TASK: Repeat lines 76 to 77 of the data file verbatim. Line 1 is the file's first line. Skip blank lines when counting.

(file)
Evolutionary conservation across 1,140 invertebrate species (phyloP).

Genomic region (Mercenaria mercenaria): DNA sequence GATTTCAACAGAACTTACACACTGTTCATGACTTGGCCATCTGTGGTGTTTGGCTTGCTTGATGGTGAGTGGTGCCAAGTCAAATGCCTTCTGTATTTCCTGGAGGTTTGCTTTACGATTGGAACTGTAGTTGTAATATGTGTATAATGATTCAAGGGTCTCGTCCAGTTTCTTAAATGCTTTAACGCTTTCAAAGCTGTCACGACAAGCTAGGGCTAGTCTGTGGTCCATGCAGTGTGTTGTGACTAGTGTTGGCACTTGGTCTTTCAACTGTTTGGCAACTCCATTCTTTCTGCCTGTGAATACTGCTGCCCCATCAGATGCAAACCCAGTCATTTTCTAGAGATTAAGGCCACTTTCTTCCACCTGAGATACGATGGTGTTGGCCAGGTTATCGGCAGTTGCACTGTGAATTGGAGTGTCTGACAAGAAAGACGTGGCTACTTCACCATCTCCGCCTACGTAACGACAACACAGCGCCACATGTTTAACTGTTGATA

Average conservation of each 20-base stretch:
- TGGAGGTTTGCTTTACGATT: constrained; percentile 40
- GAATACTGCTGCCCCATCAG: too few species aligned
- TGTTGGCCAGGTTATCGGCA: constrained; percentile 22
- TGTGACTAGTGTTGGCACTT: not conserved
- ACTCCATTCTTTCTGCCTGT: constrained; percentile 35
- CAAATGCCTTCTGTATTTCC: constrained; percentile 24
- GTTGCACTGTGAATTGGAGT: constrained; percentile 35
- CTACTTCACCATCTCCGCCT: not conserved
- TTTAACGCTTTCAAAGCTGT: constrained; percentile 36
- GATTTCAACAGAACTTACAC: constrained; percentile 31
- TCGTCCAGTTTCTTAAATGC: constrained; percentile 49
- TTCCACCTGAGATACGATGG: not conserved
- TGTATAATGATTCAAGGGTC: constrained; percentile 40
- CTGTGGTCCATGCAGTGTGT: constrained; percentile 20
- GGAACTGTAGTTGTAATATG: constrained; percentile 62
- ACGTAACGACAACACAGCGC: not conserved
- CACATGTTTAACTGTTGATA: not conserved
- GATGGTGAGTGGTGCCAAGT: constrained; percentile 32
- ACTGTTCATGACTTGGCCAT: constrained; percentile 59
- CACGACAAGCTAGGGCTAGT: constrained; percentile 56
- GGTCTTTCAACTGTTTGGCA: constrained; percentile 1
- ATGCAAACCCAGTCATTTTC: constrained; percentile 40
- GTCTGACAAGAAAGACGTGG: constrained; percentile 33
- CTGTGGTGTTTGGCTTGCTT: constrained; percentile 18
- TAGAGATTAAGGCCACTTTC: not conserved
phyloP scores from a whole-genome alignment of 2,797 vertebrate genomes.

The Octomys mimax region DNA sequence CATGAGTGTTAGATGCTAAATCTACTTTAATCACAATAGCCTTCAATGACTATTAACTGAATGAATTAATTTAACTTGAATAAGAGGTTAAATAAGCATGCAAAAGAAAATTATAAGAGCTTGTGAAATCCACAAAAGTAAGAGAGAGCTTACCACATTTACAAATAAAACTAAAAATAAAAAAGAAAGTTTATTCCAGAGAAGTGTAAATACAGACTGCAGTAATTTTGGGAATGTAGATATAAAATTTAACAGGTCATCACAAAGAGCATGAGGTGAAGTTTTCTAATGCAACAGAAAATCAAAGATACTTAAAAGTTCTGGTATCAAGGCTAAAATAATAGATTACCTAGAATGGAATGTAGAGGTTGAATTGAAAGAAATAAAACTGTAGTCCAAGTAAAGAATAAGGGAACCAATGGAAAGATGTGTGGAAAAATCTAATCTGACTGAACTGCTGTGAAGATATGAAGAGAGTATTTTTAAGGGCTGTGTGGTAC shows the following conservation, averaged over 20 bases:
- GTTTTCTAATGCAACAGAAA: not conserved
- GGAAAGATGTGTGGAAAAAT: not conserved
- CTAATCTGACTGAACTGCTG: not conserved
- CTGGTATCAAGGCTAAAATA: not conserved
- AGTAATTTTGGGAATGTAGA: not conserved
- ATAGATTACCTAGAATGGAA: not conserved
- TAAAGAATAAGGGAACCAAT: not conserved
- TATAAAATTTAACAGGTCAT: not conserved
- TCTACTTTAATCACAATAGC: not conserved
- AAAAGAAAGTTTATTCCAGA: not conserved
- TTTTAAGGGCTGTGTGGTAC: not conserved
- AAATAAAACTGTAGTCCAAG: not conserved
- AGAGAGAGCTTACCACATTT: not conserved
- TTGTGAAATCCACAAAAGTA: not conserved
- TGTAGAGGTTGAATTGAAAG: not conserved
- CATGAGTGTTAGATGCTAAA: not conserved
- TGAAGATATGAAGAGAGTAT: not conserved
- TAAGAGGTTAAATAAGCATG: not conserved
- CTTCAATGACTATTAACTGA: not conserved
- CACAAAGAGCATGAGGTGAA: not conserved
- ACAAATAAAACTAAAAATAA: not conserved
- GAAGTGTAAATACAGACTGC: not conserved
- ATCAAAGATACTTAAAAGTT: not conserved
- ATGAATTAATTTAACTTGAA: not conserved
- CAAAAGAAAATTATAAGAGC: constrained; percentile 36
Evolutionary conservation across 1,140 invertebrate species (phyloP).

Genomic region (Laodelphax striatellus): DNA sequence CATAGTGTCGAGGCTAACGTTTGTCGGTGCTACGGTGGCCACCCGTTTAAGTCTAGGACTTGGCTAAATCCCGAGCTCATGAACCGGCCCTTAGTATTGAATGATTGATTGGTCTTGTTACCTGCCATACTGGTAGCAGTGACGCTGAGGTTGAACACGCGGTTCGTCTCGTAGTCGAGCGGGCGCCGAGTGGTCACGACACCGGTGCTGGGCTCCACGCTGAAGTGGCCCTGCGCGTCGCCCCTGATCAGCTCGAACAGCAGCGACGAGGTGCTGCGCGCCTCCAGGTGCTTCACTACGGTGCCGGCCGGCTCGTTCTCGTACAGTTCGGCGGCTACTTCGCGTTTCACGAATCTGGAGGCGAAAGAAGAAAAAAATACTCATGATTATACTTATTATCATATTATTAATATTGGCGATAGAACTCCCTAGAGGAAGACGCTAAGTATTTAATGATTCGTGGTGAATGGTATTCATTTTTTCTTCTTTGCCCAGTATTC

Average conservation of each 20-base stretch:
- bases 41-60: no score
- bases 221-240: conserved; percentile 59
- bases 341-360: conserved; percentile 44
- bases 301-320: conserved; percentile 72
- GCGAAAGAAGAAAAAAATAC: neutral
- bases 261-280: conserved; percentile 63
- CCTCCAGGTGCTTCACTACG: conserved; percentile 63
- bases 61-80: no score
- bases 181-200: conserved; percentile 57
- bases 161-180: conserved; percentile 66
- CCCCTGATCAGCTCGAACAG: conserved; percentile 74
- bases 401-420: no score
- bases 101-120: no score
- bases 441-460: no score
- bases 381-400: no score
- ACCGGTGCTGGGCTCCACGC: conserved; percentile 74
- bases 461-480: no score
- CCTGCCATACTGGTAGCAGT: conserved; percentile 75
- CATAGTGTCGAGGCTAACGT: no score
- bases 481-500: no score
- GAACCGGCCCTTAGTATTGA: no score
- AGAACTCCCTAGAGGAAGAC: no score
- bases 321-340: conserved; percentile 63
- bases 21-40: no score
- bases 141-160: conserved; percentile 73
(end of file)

- CCTGCCATACTGGTAGCAGT: conserved; percentile 75
- CATAGTGTCGAGGCTAACGT: no score